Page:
The Outside Rein Rules

Jun 1, 2017 - 8:00 AM

I can sit and watch any horse sport done well. I love horses (news flash!), but more than that, I love dressage. And because I’m a huge nerd, I love seeing how dressage plays a role in all the other sports, that the basic tenants of training that I preach to my students apply to other disciplines.

Recently I had the great pleasure of a pairs driving lesson. A student of ours has been involved in pairs driving at the top level for years, and is now coming to dressage, but has a fantastic pair of cremello Morgan mares in training for whom we did some complementary under-saddle training, including the world’s cutest Pas de Deux last year. I hopped up in the cart to take them for a spin, starting out just puttering around in the open, and then tackling cones (at which I was marginally awful), and even a few basic marathon obstacles (which went much better).

sprieserdriving
Check out that grin!

If you don’t know anything about combined driving, here’s the Reader’s Digest version: it’s a lot like eventing, with a dressage test for Phase 1; a second phase through natural obstacles and water, timed, called marathon; and the third phase, cones, like show jumping, with a pair of cones with tennis balls on top of them through which the entry must drive, and if the ball falls, it’s 4 faults, just like a rail.

And here’s where dressage comes in handy: it’s all about the outside rein.

So many of us were taught, as tiny peanuts in our first riding lessons, that pulling the horse in the direction you want him to go is how to turn. It’s called a direct rein, and it often works… but not always. Horses have long necks, and as such, there’s no guarantee that the rest of the horse’s body is going to follow his nose. How do horses spook or shy? By pointing their heads at the thing from which they’re fleeing, to keep an eye on it, while the torso and legs peace out in the opposite direction.

Enter the outside rein. Steering by using the leather of the outside rein against the neck turns the shoulders in the direction of travel. The butt has no choice but to come along.

The same is true of driving, I now know. Bringing the outside shoulder of the outside horse around meant success. Trying to steer the inside horse to where I wanted to go meant instant failure.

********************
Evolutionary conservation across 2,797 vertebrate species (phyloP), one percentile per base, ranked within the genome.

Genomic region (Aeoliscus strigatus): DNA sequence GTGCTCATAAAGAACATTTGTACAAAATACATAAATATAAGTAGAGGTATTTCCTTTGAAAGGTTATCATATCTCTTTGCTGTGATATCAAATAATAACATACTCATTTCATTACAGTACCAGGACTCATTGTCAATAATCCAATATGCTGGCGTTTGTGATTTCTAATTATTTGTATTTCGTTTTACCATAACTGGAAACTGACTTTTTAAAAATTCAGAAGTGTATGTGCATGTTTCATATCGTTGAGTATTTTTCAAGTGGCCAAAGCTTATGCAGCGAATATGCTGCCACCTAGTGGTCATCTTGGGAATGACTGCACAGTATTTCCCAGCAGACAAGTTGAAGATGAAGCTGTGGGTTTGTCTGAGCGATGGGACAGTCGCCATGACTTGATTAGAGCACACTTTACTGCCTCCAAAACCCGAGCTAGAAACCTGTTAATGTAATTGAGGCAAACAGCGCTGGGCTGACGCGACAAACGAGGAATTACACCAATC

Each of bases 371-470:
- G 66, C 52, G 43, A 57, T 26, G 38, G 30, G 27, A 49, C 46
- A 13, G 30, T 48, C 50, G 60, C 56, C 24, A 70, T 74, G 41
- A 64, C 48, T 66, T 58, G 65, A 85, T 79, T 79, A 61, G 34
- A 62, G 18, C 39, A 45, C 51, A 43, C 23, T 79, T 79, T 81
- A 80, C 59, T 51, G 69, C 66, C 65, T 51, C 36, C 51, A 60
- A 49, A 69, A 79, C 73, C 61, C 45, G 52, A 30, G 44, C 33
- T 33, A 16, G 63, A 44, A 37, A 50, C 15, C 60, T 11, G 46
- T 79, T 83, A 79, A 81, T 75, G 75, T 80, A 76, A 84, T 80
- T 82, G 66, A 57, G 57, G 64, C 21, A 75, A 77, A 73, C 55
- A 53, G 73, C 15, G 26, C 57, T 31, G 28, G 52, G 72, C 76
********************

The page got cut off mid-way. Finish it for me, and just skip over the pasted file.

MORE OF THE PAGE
Where driving is different from dressage is—duh—no legs on the horse. But driving horses learn to accept the pressure of the whip in the same way that our horses learn to accept the leg. Whip up towards the “saddle” (driving term for what I would call a surcingle, the part that goes around the horse’s belly and back) talks to the midsection of the horse, and addresses bend and posture. Whip on the bum tells the horse to go more.

A while back I taught a clinic in which a woman rode side-saddle, and she let me hop on and try it. It was totally cool, and the whip was used the same way, along the girth of the side to which the lady’s leg does not fall.

I had a total blast, and am seriously considering running away and joining the driving circus. And I was also inspired, as I always am when I meet riders from other worlds, by how much we can learn from other disciplines. My event riders teach me courage. My jumpers and fox hunters show me that instinct is an important quality in a horse. One of the best explanations of a half-half I’ve ever heard was from a natural horsemanship, cowboy type.

The equipment may be different, but the rules are all the same. Pressure, then yield. Inside leg to outside rein. Praise often. Break problems down to their most basic parts. And quit while you’re ahead. (Also, ibuprofen. A beautiful thing. Hello, triceps!)

Thank you to Heather and Marco for a hugely fun adventure!

SprieserSporthorse.com
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